Martha Stewart Has a Brilliant (and Unexpected) Kitchen Trash Can Solution

Martha Stewart Has a Brilliant (and Unexpected) Kitchen Trash Can Solution

Oh, Martha: Never, ever change.

In a recorded video, the original Domestic Goddess gives us a tour of her pandemic-inspired kitchen renovation. In the clip, she shows off her “Martha neat” tools and utensils (“We are organizers!” she states in the understatement of the year); shows off her extensive knife collection housed in a cork-lined, pull-out drawer; and encourages the fine art of decanting (aka pouring rice, pasta, nuts, and sugar cubes into meticulously labeled glass jars). Martha’s kitchen was, is, and ever shall be #goals.

But the sleeper tip in the whole video is her trash can. “We’re always looking for garbage pails for the kitchen,” she says. (Same, Martha, same!) She then casually shows off her garbage pail, which may be the most beautiful garbage pail that has ever been shown on national television. But — plot twist — it’s not a garbage pail at all! It’s an old pickle crock! (I know this because she states, “It’s an old pickle crock.”)

This may seem a little silly — why not just use, you know, a trash can? — but it’s actually one of the most clever, efficient kitchen design ideas I’ve ever come across.

Pickle crocks don’t have a storied use as rubbish bins. Made from glazed clay, they were traditionally constructed for fermenting vegetables. This means pickles, of course, but also carrots, dilly beans, sauerkraut, and kimchi. Historically, pickle crocks have also been used to brine and cure meat and make fruit preserves

The qualities that make fermentation crocks ideal for home ferments also render them brilliant as garbage pails. They’re thick-walled, so smells stay locked in the crock, and because they’re made of stoneware, rubbish is kept relatively cool. (In other words, It won’t get super funky when temperatures rise.)

Of course, they’re also beautiful — much more so than modern trash cans. A lidded fermentation crock is made for farmhouse-style and Arts & Crafts kitchens. I wouldn’t bother investing in a pickle crock trash can if you store yours under the sink — but for garbage bins that are kept in plain sight, this is a quirky, but elegant solution.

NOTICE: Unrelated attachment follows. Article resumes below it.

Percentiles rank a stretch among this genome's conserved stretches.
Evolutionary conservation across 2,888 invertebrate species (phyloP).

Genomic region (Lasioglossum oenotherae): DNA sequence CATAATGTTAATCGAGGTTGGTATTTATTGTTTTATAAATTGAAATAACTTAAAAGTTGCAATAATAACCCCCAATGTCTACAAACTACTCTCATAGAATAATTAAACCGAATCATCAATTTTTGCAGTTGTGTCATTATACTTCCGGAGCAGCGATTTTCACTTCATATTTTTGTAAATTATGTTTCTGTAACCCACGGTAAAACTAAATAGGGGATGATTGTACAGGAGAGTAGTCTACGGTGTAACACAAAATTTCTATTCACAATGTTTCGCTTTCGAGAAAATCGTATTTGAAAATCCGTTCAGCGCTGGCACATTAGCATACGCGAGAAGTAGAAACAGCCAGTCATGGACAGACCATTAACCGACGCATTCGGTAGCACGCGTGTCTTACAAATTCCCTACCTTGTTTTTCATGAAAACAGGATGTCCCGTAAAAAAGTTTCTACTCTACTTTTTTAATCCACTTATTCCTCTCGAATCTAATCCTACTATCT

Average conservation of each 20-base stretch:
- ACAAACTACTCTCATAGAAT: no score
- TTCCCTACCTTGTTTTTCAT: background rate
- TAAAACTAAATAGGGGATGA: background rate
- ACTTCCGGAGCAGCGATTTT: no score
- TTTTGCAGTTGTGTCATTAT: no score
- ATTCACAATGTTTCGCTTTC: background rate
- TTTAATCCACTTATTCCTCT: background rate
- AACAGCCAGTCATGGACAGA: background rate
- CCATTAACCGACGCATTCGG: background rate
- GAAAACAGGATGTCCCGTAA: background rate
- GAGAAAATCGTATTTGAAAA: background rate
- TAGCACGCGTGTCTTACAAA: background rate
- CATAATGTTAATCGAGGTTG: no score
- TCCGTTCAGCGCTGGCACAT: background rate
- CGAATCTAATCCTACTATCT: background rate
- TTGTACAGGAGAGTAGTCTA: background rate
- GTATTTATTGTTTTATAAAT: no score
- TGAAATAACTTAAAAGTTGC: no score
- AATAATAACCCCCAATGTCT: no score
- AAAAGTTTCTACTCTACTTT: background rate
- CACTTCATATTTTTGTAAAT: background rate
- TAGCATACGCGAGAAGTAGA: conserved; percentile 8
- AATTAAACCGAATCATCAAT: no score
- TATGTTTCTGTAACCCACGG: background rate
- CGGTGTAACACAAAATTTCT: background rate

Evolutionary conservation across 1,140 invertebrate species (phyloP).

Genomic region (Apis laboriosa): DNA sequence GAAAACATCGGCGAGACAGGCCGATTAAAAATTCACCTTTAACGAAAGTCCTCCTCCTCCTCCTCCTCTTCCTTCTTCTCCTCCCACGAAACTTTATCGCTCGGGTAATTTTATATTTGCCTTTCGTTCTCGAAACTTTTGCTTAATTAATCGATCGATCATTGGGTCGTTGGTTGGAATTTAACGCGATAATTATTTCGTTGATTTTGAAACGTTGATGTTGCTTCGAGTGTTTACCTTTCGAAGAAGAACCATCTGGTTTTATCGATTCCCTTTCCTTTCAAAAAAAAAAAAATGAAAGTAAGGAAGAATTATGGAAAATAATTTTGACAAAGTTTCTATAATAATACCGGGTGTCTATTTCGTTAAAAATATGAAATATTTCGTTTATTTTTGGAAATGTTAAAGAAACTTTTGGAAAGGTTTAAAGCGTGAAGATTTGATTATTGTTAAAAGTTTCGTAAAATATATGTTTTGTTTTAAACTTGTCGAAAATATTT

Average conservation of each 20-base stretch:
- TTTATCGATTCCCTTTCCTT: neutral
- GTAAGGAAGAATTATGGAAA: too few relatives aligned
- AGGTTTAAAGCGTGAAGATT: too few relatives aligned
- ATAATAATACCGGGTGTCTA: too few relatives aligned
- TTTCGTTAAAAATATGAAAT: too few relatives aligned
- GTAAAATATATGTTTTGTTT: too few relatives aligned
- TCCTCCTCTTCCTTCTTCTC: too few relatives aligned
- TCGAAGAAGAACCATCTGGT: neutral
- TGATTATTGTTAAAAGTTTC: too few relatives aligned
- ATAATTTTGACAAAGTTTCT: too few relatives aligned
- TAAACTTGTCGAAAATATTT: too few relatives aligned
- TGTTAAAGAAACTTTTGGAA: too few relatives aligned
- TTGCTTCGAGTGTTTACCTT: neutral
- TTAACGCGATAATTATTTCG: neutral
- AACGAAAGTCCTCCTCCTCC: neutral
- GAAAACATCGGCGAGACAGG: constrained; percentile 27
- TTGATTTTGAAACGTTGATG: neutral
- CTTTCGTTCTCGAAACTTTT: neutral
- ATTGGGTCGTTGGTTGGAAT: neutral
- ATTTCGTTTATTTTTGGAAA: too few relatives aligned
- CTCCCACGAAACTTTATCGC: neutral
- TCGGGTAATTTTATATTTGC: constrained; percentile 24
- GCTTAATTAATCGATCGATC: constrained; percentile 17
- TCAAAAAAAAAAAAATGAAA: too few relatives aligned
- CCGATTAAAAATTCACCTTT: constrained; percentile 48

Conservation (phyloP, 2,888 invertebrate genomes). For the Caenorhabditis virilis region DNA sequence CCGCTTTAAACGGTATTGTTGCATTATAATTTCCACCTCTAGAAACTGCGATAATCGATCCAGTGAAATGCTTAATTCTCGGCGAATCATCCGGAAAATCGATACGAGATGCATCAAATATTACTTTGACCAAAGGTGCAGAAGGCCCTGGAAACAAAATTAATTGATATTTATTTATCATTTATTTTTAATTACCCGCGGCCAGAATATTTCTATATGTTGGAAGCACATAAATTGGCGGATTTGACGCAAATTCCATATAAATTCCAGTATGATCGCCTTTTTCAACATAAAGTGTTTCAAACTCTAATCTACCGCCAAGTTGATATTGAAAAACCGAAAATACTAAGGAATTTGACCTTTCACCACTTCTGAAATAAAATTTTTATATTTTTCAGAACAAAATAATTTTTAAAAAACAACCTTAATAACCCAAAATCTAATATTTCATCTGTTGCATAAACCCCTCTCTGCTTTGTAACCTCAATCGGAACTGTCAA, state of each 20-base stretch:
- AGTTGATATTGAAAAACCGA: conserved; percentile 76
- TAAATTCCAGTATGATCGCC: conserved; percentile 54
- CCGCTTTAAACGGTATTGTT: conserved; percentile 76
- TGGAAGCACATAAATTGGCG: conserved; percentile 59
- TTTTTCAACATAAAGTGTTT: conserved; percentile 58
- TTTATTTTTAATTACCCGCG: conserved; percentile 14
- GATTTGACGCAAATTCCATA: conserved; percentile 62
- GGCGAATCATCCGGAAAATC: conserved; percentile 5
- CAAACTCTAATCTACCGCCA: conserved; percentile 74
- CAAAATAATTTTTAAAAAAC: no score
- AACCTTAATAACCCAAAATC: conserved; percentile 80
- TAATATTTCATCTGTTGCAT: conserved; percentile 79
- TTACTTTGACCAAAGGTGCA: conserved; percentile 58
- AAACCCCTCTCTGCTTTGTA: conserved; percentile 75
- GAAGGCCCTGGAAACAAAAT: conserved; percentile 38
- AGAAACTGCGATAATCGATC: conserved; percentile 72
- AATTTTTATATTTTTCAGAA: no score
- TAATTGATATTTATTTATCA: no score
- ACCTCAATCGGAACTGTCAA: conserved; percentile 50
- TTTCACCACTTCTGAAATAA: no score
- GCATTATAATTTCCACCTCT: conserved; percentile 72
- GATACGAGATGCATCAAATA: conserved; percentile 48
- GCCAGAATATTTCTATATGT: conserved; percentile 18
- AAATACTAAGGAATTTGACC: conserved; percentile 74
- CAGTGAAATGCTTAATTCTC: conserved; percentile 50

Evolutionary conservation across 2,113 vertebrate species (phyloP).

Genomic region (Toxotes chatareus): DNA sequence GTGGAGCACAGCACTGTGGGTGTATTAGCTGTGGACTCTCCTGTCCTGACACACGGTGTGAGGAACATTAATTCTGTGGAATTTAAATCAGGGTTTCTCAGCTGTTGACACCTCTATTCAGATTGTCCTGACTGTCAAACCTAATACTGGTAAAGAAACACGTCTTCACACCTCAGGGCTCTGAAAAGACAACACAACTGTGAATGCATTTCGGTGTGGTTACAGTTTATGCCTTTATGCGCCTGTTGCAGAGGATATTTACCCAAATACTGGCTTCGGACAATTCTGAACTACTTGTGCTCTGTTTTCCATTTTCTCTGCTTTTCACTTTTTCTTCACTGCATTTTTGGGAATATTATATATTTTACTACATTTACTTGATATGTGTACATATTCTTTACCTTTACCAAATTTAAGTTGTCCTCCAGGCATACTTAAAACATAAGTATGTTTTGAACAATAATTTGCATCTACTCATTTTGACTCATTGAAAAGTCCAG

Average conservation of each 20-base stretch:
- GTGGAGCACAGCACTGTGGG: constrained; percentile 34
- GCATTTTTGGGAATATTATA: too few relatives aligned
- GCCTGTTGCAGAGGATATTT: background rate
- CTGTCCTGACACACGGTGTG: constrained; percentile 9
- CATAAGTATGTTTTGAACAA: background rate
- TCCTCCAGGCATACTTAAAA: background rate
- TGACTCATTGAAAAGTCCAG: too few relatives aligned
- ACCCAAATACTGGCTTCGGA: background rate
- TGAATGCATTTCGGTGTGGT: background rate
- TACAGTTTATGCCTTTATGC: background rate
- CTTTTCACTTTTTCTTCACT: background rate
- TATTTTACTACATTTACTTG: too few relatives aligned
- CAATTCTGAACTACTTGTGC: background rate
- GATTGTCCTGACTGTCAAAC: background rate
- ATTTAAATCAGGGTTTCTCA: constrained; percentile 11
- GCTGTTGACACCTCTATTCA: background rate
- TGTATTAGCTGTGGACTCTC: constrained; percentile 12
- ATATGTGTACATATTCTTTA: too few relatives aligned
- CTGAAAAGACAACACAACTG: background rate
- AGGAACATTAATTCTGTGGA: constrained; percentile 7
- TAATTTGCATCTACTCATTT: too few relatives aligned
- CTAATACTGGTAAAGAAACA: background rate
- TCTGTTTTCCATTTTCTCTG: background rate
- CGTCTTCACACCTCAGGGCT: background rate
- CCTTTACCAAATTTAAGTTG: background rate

To make Martha’s tip work for you, you’ll want to line your pickle crock with a plastic bag. Martha’s crock actually contains a smaller bin that’s lined with plastic, so technically speaking, her pickle crock is a container FOR her trash can. Putting a cheap plastic bin inside your crock makes cleanup easy and less messy, and helps further avoid smells.

While massive pickle crocks like Martha’s are harder to find, you can buy smaller models online. This five-gallon one would be great for everyday kitchen trash. Or a smaller model, like these little cuties, could work for compost scraps. 

I may never own as many knives as Martha, and my chocolate chip cookies may always be non-uniformly sized, but I’m going on the hunt for an old pickle crock to upgrade my trash can. Once I find one, I’ll display it proudly: It may be the only thing I’ll ever have in common with the relentlessly excellent Ms. Stewart.

Rochelle Bilow


Rochelle Bilow is a graduate of the French Culinary Institute, the former social media manager at Bon Appétit Magazine and Cooking Light Magazine. She has also worked as a cook on a small farm in Central New York, and a Michelin-starred restaurant in New York City. Connect with her @rochellebilow.

Martha Stewart Says To Remove Flowered Vegetables From Your Garden — Here’s Why

Martha Stewart Says To Remove Flowered Vegetables From Your Garden — Here’s Why

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Legendary home and garden expert Martha Stewart is getting specific on why people struggle with their vegetable gardens in her new show, “Martha Gets Down and Dirty.” In a recent episode, she takes viewers behind the scenes in her greenhouse where she’s growing a variety of vegetables. But one tip in particular is helping gardeners everywhere figure out the secret to successful veggies: by removing the ones that are doing more harm than help.